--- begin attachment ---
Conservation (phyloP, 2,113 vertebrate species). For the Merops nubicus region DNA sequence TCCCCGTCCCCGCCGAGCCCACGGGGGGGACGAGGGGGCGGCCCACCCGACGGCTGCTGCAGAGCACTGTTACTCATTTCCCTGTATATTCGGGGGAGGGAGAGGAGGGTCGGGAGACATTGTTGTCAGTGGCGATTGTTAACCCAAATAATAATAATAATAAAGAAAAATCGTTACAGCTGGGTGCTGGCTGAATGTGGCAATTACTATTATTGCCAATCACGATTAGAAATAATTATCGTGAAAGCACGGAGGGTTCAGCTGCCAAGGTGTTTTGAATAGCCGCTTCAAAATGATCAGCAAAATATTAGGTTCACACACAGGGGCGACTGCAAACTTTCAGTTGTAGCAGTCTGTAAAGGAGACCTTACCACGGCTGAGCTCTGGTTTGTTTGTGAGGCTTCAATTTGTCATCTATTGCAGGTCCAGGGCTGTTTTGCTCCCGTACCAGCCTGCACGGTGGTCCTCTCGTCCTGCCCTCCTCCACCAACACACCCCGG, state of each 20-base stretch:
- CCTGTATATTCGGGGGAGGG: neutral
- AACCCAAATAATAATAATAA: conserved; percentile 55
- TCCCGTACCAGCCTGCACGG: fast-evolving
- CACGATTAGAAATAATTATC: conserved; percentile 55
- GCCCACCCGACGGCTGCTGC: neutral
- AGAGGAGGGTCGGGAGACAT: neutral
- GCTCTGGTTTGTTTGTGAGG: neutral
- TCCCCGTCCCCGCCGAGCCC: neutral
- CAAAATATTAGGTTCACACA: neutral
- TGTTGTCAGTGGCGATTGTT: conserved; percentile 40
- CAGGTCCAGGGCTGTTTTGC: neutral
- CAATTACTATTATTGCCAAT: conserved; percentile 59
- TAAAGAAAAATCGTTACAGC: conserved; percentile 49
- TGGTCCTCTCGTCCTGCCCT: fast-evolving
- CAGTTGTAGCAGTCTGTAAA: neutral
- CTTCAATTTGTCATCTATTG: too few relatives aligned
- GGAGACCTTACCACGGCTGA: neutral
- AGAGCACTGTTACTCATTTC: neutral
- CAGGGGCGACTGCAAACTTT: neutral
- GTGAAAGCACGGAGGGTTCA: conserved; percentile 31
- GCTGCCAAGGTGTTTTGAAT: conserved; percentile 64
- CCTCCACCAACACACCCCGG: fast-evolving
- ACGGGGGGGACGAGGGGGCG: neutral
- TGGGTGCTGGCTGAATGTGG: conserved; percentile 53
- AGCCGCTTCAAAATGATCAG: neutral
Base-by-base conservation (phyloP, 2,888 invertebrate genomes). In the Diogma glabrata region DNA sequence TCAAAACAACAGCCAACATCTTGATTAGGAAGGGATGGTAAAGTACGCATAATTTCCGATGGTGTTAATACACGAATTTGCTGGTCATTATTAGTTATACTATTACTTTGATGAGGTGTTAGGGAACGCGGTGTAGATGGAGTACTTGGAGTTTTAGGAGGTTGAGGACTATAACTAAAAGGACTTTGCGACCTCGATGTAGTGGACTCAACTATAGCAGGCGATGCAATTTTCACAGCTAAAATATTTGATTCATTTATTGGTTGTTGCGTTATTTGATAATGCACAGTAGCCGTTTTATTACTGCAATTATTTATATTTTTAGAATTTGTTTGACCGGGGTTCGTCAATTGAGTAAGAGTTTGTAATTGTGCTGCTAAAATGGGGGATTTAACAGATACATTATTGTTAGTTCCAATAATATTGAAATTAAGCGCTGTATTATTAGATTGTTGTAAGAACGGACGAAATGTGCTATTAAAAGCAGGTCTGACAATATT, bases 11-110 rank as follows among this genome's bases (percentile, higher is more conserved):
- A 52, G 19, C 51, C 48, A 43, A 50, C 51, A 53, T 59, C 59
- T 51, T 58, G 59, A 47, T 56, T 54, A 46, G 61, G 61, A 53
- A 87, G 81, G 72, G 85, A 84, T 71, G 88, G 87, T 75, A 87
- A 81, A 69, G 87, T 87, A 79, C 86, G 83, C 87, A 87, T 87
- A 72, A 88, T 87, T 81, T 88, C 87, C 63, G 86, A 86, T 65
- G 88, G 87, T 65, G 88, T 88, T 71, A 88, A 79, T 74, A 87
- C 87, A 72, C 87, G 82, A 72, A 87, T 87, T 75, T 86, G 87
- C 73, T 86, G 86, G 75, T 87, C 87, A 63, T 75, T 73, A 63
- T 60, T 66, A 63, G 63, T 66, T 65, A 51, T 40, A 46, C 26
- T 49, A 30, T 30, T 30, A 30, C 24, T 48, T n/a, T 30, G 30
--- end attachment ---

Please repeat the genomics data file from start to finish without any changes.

Conservation (phyloP, 2,113 vertebrate species). For the Merops nubicus region DNA sequence TCCCCGTCCCCGCCGAGCCCACGGGGGGGACGAGGGGGCGGCCCACCCGACGGCTGCTGCAGAGCACTGTTACTCATTTCCCTGTATATTCGGGGGAGGGAGAGGAGGGTCGGGAGACATTGTTGTCAGTGGCGATTGTTAACCCAAATAATAATAATAATAAAGAAAAATCGTTACAGCTGGGTGCTGGCTGAATGTGGCAATTACTATTATTGCCAATCACGATTAGAAATAATTATCGTGAAAGCACGGAGGGTTCAGCTGCCAAGGTGTTTTGAATAGCCGCTTCAAAATGATCAGCAAAATATTAGGTTCACACACAGGGGCGACTGCAAACTTTCAGTTGTAGCAGTCTGTAAAGGAGACCTTACCACGGCTGAGCTCTGGTTTGTTTGTGAGGCTTCAATTTGTCATCTATTGCAGGTCCAGGGCTGTTTTGCTCCCGTACCAGCCTGCACGGTGGTCCTCTCGTCCTGCCCTCCTCCACCAACACACCCCGG, state of each 20-base stretch:
- CCTGTATATTCGGGGGAGGG: neutral
- AACCCAAATAATAATAATAA: conserved; percentile 55
- TCCCGTACCAGCCTGCACGG: fast-evolving
- CACGATTAGAAATAATTATC: conserved; percentile 55
- GCCCACCCGACGGCTGCTGC: neutral
- AGAGGAGGGTCGGGAGACAT: neutral
- GCTCTGGTTTGTTTGTGAGG: neutral
- TCCCCGTCCCCGCCGAGCCC: neutral
- CAAAATATTAGGTTCACACA: neutral
- TGTTGTCAGTGGCGATTGTT: conserved; percentile 40
- CAGGTCCAGGGCTGTTTTGC: neutral
- CAATTACTATTATTGCCAAT: conserved; percentile 59
- TAAAGAAAAATCGTTACAGC: conserved; percentile 49
- TGGTCCTCTCGTCCTGCCCT: fast-evolving
- CAGTTGTAGCAGTCTGTAAA: neutral
- CTTCAATTTGTCATCTATTG: too few relatives aligned
- GGAGACCTTACCACGGCTGA: neutral
- AGAGCACTGTTACTCATTTC: neutral
- CAGGGGCGACTGCAAACTTT: neutral
- GTGAAAGCACGGAGGGTTCA: conserved; percentile 31
- GCTGCCAAGGTGTTTTGAAT: conserved; percentile 64
- CCTCCACCAACACACCCCGG: fast-evolving
- ACGGGGGGGACGAGGGGGCG: neutral
- TGGGTGCTGGCTGAATGTGG: conserved; percentile 53
- AGCCGCTTCAAAATGATCAG: neutral
Base-by-base conservation (phyloP, 2,888 invertebrate genomes). In the Diogma glabrata region DNA sequence TCAAAACAACAGCCAACATCTTGATTAGGAAGGGATGGTAAAGTACGCATAATTTCCGATGGTGTTAATACACGAATTTGCTGGTCATTATTAGTTATACTATTACTTTGATGAGGTGTTAGGGAACGCGGTGTAGATGGAGTACTTGGAGTTTTAGGAGGTTGAGGACTATAACTAAAAGGACTTTGCGACCTCGATGTAGTGGACTCAACTATAGCAGGCGATGCAATTTTCACAGCTAAAATATTTGATTCATTTATTGGTTGTTGCGTTATTTGATAATGCACAGTAGCCGTTTTATTACTGCAATTATTTATATTTTTAGAATTTGTTTGACCGGGGTTCGTCAATTGAGTAAGAGTTTGTAATTGTGCTGCTAAAATGGGGGATTTAACAGATACATTATTGTTAGTTCCAATAATATTGAAATTAAGCGCTGTATTATTAGATTGTTGTAAGAACGGACGAAATGTGCTATTAAAAGCAGGTCTGACAATATT, bases 11-110 rank as follows among this genome's bases (percentile, higher is more conserved):
- A 52, G 19, C 51, C 48, A 43, A 50, C 51, A 53, T 59, C 59
- T 51, T 58, G 59, A 47, T 56, T 54, A 46, G 61, G 61, A 53
- A 87, G 81, G 72, G 85, A 84, T 71, G 88, G 87, T 75, A 87
- A 81, A 69, G 87, T 87, A 79, C 86, G 83, C 87, A 87, T 87
- A 72, A 88, T 87, T 81, T 88, C 87, C 63, G 86, A 86, T 65
- G 88, G 87, T 65, G 88, T 88, T 71, A 88, A 79, T 74, A 87
- C 87, A 72, C 87, G 82, A 72, A 87, T 87, T 75, T 86, G 87
- C 73, T 86, G 86, G 75, T 87, C 87, A 63, T 75, T 73, A 63
- T 60, T 66, A 63, G 63, T 66, T 65, A 51, T 40, A 46, C 26
- T 49, A 30, T 30, T 30, A 30, C 24, T 48, T n/a, T 30, G 30